Tuesday, July 19, 2005

Exegeses, etc.

I’ve got the nature of meaning on my mind, partially because I’m still arguing at FUUSE about what makes an incident racist. Partially, though, my quandary comes because I’m reading For Your Eye Alone: The Letters of Robertson Davies.

I’ve learned a lot about my hero as a man from reading this. Apparently, he wrote to actors and actresses to praise their performances in plays he’d seen all the time. He also kept his friends for many decades ans was in his sixties writing to college friends. He liked his biographer but wasn’t completely comfortable around her. (The biographer edited this set of letters and chose several that noted his discomfort with her. In her position, I likely would have done the same.)

But the most interesting letters to me are the ones from ordinary fans. One person wrote to complain about anti-Semitism she perceived (and he answers her well, I think, pointing out in one case that to say a person looks Jewish is not in itself Anti-Semitism and in another that the Jewish character took advantage of an opportunity other people didn’t see, but didn’t cheat anyone and was no way deceptive.) people write to ask about where he gets his ideas. And lots of people write to tell him what his books meant. The funniest letter by far is from a chap quite convinced that World of Wonders was really about the life of the St. Paul.

As an undergraduate, I was rather taken with a guy who liked taking lit theory courses more than he liked doing his homework in them. In a clumsy smart girl attempt to curry favor, I wrote a couple of papers and heavily advised him on several more. (Memo to smart girls: This never, ever, works.) The professor would often say that they were looking for meanings in books that the authors themselves hadn’t perceived. At the time, I doubted that such a thing was possible and completely made up the contents of the guy’s papers. I wrote them in academic-eese and they went over well. But I thought that what I was writing was crap.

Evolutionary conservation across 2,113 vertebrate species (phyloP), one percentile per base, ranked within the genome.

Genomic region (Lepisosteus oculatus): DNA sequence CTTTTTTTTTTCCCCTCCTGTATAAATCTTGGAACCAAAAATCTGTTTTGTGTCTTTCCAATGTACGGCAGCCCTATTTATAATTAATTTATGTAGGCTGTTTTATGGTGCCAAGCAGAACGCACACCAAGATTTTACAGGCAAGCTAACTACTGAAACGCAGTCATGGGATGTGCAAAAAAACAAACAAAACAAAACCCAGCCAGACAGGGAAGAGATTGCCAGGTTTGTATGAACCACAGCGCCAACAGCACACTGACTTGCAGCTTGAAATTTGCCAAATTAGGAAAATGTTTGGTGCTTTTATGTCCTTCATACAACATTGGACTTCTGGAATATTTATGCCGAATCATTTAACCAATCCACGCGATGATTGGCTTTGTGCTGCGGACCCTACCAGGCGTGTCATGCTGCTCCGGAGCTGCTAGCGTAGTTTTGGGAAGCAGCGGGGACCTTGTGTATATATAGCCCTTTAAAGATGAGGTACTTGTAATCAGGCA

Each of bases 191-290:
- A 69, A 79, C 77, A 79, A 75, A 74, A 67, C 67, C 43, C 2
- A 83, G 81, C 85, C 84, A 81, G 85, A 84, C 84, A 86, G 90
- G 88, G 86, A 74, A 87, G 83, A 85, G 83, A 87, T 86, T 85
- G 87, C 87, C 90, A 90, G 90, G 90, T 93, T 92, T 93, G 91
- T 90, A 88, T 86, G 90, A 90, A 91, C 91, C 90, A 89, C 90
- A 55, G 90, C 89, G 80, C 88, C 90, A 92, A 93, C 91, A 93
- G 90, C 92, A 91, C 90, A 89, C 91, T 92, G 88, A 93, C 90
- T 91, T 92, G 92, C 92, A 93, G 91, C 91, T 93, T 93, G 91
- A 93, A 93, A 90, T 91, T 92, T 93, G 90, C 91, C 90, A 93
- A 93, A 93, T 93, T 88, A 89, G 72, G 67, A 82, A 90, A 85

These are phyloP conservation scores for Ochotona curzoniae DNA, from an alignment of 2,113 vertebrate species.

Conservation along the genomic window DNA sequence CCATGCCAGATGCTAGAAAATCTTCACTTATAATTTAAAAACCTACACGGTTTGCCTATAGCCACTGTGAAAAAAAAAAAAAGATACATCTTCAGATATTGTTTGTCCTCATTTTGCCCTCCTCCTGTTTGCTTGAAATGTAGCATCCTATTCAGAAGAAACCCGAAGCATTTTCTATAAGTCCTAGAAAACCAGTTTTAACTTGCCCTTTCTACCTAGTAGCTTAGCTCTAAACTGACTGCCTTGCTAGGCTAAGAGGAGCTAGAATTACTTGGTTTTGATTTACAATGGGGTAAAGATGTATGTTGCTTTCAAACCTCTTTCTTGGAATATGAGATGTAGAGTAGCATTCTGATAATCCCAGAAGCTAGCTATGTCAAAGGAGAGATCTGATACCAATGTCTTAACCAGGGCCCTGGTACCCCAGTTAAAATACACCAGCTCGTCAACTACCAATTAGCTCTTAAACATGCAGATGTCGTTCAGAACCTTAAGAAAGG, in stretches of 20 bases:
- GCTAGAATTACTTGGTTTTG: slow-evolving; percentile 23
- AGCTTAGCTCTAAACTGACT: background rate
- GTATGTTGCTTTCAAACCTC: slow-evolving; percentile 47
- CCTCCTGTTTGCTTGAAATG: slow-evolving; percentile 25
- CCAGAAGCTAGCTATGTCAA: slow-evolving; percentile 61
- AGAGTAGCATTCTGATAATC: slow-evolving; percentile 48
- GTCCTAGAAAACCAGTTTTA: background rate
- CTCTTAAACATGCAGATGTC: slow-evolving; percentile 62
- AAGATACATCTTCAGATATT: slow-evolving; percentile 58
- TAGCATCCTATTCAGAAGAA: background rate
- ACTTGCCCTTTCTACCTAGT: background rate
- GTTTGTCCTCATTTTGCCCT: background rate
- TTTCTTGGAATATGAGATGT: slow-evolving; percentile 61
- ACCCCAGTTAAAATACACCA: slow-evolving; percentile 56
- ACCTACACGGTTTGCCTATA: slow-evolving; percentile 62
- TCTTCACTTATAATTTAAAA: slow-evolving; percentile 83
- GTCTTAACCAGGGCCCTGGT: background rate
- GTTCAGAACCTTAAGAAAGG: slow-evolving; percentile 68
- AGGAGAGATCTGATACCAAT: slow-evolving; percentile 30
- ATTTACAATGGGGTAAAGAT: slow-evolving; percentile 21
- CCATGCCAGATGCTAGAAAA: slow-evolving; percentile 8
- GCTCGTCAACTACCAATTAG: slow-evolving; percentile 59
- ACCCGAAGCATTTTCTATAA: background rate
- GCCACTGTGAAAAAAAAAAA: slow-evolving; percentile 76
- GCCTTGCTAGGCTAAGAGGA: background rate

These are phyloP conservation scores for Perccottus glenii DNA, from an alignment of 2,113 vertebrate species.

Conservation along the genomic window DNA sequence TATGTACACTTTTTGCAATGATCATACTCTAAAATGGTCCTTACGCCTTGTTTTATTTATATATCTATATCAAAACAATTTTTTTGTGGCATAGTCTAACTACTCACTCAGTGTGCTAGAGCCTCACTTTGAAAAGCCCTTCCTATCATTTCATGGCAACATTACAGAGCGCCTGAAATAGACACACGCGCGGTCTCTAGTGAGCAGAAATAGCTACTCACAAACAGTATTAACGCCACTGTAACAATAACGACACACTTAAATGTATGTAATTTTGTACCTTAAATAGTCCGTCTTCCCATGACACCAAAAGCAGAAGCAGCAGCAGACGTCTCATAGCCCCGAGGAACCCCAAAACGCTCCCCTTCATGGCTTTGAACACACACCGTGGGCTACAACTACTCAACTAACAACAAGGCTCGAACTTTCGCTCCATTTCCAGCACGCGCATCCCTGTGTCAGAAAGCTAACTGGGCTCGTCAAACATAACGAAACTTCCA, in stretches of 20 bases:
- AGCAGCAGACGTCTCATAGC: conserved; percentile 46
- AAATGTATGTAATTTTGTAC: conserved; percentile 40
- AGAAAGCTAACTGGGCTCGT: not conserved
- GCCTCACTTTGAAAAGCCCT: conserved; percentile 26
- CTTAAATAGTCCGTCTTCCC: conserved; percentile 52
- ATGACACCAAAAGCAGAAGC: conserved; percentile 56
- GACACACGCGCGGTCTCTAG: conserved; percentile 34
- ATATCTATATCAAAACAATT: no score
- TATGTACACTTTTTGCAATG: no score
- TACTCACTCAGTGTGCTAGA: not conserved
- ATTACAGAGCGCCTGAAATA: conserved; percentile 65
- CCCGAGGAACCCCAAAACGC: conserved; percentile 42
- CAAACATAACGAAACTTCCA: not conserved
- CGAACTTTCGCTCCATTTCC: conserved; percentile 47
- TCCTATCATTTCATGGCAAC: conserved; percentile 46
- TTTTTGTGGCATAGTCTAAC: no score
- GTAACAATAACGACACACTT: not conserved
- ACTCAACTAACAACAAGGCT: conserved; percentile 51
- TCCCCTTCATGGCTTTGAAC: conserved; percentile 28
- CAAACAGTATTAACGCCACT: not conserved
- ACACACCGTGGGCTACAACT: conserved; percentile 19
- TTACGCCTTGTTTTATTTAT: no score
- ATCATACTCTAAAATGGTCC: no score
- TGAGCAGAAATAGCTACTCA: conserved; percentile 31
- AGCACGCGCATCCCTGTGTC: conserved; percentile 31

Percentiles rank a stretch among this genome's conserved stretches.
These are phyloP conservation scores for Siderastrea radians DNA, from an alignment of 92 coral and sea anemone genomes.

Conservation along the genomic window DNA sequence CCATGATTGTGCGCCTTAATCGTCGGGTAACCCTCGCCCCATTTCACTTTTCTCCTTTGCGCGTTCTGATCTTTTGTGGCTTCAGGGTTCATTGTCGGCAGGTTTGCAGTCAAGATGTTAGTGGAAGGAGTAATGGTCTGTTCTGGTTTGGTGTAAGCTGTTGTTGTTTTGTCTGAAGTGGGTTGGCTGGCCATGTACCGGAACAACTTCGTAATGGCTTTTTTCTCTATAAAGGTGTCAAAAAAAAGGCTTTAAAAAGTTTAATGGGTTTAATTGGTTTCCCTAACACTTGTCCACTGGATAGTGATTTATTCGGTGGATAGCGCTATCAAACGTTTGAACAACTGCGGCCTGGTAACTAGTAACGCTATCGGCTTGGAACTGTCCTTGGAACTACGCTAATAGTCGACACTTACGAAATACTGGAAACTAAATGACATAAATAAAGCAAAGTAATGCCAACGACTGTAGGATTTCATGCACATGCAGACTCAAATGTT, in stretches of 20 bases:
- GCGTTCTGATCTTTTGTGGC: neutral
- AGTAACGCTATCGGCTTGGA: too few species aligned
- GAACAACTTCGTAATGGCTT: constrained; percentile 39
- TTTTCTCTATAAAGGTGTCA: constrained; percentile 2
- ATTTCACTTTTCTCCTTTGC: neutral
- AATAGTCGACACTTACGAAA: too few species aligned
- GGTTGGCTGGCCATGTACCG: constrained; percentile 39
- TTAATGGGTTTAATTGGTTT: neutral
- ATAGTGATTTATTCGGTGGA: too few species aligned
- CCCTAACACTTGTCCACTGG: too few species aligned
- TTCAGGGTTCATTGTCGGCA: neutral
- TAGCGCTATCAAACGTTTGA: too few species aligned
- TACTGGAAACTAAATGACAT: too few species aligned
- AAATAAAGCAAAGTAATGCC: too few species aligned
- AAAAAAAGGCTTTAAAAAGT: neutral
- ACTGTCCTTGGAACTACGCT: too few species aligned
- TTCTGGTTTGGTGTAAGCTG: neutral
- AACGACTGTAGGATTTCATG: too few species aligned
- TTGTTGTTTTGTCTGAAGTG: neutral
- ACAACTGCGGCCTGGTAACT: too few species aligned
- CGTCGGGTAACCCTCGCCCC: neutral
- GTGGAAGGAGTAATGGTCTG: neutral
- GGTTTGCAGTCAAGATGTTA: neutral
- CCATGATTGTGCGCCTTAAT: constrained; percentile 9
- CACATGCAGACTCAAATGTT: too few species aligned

I still think that about those specific papers. And admittedly, I thought the St. Paul guy deserved a response less kind than Davies’.

But it’s obvious that our actions can have consequences beyond what we intend, and people can see, for example, a racial context in a harsh confrontation we have with someone of another race when we didn’t think of it at all. (CC is bad on this one and has an awful tendency to forget that people she knows are of another race. She likes to tell the story that she went to school with a guy named Miguel Montoya for eleven years and noticed as a high school junior that he was Hispanic.) Can our words have meaning beyond what we thought of when we wrote them? If a good friend who once loved a woman from France shows us a poem he wrote at the time praising the beauty of wonder of Paris, the connection seems obvious even if the writer denies it.

I can’t say that I’m thinking about where the line can be drawn as I’m convinced that there’s no line. But that’s what I’m thinking about these days.


1 comment:

Jeff Wilson said...

You just reminded me of my revelation about my schoolfriend, Aaron Mitra. It wasn't until one day when we were high school seniors sitting in physics class that I suddenly realized, "Hey, Aaron is Indian!" And this after I'd hung out with the guy for years, met his family in their home, etc. Seems kinda weird to be that oblivious now that I look back on it.

Someone in the FUUSE debate said that perception is reality. I don't believe that for a second. Reality is reality. But perceptions are part of reality, such as the perception of racism that creates racially charged incidents (not to mention the reality of racism that creates such incidents).

I'm an author, and I've had people describe to me meanings they saw in my work that I know just weren't there when I wrote them, not even subconsciously (for instance, about things I'd never even heard of). That used to worry me, including the worry that I might be reading more into films, books, people, etc than was really there (and as an academic, looking for subterranean meaning is part of how you earn your livelihood). But I came to understand eventually that a piece of writing does not belong solely to the author, and the author is not the sole arbiter of what meaning it has. Writing is a public event, with an intended audience, and thus it is natural that readers beyond the author will appropriate and alter the understanding of the text. Art has a life beyond the mind/pen of the author--once you've written something down, it has its own existence and this child you've just given birth may go on to live a very different life than you envisioned. Nowadays I find that idea actually sort of appealing: there's a wonder and a mystery in every act of creation, since we don't fully know what will become of it.